The Affordable Care Act Can Survive Low Enrollment and Adverse Selection in the First Year

Woman date stamping a form.

ACA can survive a slow start with low enrollment thanks to built-in protections

The troubled launch of the Affordable Care Act's (ACA) Marketplaces clearly undermined initial enrollment in health insurance coverage. These issues may lead to lower enrollment in insurance plans and higher average costs than anticipated, but neither of these potential circumstances is likely to affect the long-term future of the law.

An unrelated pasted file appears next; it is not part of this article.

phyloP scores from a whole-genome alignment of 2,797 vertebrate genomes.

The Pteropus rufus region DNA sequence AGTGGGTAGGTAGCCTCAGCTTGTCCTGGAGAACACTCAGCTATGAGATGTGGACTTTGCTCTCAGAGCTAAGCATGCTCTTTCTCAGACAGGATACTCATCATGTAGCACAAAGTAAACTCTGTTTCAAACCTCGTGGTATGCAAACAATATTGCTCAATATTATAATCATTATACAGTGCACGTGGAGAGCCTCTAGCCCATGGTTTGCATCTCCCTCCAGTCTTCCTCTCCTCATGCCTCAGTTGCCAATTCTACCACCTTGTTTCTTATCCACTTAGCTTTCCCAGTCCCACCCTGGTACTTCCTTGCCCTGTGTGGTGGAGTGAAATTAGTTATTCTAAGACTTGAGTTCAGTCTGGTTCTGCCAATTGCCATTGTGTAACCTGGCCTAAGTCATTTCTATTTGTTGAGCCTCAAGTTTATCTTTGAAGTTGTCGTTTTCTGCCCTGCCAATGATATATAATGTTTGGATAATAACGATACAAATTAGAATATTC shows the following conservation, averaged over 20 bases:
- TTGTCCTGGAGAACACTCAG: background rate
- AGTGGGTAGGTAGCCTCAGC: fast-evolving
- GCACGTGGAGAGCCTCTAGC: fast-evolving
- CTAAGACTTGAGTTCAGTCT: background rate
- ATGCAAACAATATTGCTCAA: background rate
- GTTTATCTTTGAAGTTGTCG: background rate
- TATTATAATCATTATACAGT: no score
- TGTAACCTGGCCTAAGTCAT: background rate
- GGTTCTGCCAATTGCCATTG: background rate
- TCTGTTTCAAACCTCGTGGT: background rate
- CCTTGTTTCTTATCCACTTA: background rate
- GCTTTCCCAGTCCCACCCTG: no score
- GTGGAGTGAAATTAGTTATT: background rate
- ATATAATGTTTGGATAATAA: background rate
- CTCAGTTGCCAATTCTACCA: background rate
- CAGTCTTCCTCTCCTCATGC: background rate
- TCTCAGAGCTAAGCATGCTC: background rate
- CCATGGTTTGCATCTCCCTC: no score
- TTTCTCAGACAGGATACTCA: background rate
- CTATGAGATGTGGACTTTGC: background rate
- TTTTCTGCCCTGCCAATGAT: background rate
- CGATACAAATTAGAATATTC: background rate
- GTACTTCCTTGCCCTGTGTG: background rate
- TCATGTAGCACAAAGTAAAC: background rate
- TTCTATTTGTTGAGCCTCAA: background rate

This report reviews the provisions already built into the ACA that will help to mitigate the effect of low enrollment and adverse selection, high enrollment in insurance marketplaces among people who are older, and thus less healthy and more costly.

Key Findings

  • Low enrollment does not automatically lead to adverse selection

  • Risk corridors—sharing risk among all of the qualified exchange plans—may help to reduce adverse selection by allowing higher-performing plans to offset the costs of the lower-performing plans.

  • Temporary reinsurance programs can help to pay the medical expenses for high-risk plan enrollees.

This report was prepared by researchers at the Urban Institute, with support from the Robert Wood Johnson Foundation, as part of the Quick Strike Series.